You Are A Meliorist

Linguistics to Make You Happy

Meliorism is a good word. You are probably a meliorist — say, if you got out of bed this morning — even if you don’t know what the word means. You could probably figure it out, though, with a little linguistic deconstruction.

The –ism/-ist pair of suffixes should be recognizable enough, given that they are among the most flexible word-endings we have in our language. Chuck them onto just about any noun, verb, or adjective and you’ll have yourself a coherent — or coherent-enough — word. Blueberryism could be the belief in the existence of blueberries, or perhaps in their superiority over the many other types of berries. A jumpist is probably a disciple of jumpism, which might be the school of thought that considers jumping a much better means of bipedal transportation than walking. It’s a simple formula: the –ist is always the believer in (or doer of) the –ism; to find the meaning, all you need is the root.

The root melior- means ‘to make better’, and a meliorist is someone who believes in making things better, but it goes deeper than that. For reference, think of the more quotidian roots optim- and pessim-, the best and worst, respectively. The optimist, drinker of glass half-full, believes that in any given situation the best outcome will happen. The pessimist, drinker of glass half-empty, believes that the worst outcome will happen. In most situations these drinkers are joined by a third, which would make for a nice party, except for the fact that the third drinker is the realist, the ultimate buzzkill. When he shows up, the realist politely reminds everybody that it doesn’t matter how you look at the glass, because the outcome of the situation is really nothing more than random chance, and the most probable outcome will probably happen. He is right, in a way, but also very wrong, as are the others, for removing themselves from the situation entirely.

For the meliorist, the good outcome might happen and the bad outcome might happen, but a little elbow grease will tip the scales in either direction.

Because really, as humans, we have quite of bit of say in how things eventually shake down. This is where it gets deeper: meliorism, really a philosophical term, is the belief in human agency, in possibility.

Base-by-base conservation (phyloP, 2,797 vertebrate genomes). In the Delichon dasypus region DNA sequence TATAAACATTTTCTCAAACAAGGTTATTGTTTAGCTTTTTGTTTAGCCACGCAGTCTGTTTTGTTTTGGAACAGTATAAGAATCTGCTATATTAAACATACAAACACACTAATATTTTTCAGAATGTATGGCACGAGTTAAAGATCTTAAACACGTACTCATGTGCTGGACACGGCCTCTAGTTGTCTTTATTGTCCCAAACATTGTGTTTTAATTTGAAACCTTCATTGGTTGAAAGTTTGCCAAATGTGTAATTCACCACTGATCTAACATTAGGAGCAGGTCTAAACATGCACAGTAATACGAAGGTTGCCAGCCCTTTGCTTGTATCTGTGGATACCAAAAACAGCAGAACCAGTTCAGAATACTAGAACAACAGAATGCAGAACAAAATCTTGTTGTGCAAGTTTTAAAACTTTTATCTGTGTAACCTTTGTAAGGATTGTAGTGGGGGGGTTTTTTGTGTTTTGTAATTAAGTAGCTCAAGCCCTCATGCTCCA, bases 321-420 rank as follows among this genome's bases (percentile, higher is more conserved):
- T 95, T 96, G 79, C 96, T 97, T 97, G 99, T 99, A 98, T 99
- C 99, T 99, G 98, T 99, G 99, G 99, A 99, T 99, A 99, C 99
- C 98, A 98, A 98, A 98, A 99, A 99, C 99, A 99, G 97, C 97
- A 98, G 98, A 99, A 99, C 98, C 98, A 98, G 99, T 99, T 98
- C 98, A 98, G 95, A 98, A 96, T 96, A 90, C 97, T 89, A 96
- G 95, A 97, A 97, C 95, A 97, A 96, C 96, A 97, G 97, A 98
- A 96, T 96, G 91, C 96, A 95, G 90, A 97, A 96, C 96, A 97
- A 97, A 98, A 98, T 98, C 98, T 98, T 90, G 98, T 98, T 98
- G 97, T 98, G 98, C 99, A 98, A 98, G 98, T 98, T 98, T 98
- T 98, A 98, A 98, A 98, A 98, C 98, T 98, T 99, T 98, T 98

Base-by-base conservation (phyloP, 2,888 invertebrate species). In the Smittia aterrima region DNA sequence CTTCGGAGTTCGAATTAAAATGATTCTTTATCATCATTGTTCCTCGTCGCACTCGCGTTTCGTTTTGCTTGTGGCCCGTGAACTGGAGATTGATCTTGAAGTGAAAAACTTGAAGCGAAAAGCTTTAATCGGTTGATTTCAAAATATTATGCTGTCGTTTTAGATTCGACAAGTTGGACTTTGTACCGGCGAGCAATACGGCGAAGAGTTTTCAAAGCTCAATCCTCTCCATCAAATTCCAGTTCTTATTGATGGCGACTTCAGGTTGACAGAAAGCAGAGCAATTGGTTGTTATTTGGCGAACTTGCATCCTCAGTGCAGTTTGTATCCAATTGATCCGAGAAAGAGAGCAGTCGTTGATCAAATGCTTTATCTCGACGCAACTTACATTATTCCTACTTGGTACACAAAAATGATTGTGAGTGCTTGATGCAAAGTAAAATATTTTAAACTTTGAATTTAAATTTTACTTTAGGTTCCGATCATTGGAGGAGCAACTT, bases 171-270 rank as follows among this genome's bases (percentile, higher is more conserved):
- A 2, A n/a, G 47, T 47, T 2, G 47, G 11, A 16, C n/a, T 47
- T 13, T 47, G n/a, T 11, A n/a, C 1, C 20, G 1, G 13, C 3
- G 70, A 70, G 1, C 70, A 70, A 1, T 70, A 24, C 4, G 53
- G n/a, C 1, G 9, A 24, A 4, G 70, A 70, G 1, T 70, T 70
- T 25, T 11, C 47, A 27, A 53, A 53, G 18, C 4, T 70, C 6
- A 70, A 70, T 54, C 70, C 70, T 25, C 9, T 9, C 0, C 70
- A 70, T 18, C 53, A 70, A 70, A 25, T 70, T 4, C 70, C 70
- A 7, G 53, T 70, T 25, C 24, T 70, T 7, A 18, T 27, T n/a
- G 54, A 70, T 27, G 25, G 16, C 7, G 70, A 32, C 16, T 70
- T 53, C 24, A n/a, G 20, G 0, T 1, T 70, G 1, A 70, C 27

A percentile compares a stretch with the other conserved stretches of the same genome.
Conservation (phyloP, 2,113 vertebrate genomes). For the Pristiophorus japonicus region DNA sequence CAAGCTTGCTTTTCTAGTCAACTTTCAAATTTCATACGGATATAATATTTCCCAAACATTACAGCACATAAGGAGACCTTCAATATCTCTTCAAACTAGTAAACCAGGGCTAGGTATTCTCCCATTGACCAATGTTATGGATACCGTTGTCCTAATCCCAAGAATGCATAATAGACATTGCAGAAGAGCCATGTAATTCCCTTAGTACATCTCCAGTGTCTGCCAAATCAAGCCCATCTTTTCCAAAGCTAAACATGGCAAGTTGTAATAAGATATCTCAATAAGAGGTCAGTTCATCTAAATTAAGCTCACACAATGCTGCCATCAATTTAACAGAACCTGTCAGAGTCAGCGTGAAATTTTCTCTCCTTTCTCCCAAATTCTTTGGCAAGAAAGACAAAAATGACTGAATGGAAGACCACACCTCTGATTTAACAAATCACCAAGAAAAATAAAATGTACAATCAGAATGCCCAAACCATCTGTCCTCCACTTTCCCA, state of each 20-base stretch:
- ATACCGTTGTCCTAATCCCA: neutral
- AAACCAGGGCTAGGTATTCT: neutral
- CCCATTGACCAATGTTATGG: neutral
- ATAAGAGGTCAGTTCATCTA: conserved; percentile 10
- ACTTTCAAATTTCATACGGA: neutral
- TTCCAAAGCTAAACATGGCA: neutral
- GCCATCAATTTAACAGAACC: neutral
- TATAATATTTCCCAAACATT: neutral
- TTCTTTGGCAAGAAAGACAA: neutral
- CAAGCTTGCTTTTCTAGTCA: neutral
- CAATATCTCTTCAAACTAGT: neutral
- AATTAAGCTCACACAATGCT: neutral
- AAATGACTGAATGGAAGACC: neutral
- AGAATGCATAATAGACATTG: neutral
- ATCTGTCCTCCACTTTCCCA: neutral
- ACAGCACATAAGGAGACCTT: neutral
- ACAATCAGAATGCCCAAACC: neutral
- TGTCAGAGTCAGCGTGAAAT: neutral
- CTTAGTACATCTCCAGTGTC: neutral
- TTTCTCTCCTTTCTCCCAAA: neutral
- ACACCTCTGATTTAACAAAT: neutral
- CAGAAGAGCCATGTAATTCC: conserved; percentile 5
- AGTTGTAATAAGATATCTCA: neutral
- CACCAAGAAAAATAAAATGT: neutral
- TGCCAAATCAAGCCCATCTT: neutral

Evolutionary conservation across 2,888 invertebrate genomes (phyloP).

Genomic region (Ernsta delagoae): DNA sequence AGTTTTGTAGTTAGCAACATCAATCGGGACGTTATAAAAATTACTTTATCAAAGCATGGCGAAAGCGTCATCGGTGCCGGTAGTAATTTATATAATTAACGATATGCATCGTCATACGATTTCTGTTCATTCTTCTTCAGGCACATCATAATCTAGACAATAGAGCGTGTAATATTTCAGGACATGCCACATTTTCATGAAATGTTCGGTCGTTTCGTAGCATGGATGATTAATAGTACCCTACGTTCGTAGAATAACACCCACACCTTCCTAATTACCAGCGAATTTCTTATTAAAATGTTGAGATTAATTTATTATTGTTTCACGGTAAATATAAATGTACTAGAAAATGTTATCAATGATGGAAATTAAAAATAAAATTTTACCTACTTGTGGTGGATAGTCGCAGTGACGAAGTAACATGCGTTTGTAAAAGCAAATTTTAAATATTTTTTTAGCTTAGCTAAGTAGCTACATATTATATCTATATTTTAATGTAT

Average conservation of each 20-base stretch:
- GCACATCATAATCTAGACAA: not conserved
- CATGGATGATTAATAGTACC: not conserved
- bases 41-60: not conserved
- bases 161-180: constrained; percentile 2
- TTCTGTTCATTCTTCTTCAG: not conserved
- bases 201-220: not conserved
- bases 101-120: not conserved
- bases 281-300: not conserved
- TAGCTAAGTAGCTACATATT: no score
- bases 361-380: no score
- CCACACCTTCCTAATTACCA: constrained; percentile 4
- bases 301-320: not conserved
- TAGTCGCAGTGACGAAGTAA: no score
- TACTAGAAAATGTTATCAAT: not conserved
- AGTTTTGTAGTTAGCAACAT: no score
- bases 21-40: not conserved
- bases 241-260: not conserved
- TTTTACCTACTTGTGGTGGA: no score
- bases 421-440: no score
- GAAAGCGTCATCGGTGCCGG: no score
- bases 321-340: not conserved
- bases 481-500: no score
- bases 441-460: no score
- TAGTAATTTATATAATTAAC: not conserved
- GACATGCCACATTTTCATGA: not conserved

In its philosophical domain, meliorism tends to find mention in esoteric debates about the existence of free will; and you could get your existential core rattled by some eerily compelling arguments for the lack thereof — free will, that is. But the core rattling should be nothing more than a metaphysical massage. While these arguments might be fun to think about, they won’t do you much good. Nihilism has never actually improved anyone’s life; it is the mental equivalent of self-induced paralysis. Sam Harris — the neuroscientist turned public intellectual who does not believe in free will — puts it this way:

“Diligence and wisdom still yield better results than sloth and stupidity.”

Meliorists do things. Remember, you got out of bed this morning.

All great people are meliorists — and probably only great because of their meliorism. I can’t personally speak for their individual stances on free will, but people like Steve Jobs, Martin Luther King, and Michael Jordan most likely believed their individual efforts would amount to something. What other reason could there be for effort at all?


There is of course the sinister logic that belief in possibility necessarily invites the sting of disappointment. Well, yeah. But should you wish to forever relieve yourself from the responsibility of failure, consider the implications: complete and total impotence. Sadness lies in the way of impotence. Disappointment is a welcome alternative. So welcome it; you cannot be a meliorist without it.

Now that you know what meliorism means, pay attention to it — it is the very thing that moves you. Cut through the bullshit of optimism and pessimism, of positive psychology and outcome independence; they are terms of abstract nothingness, of mental gymnastics. Don’t force yourself to think or feel in a certain way, or to qualify how you see a glass of water. Think how you think and feel how you feel. Just see the glass. When you take a look, and you’d like some more water, fill up the damn glass. You can do that. You are a meliorist.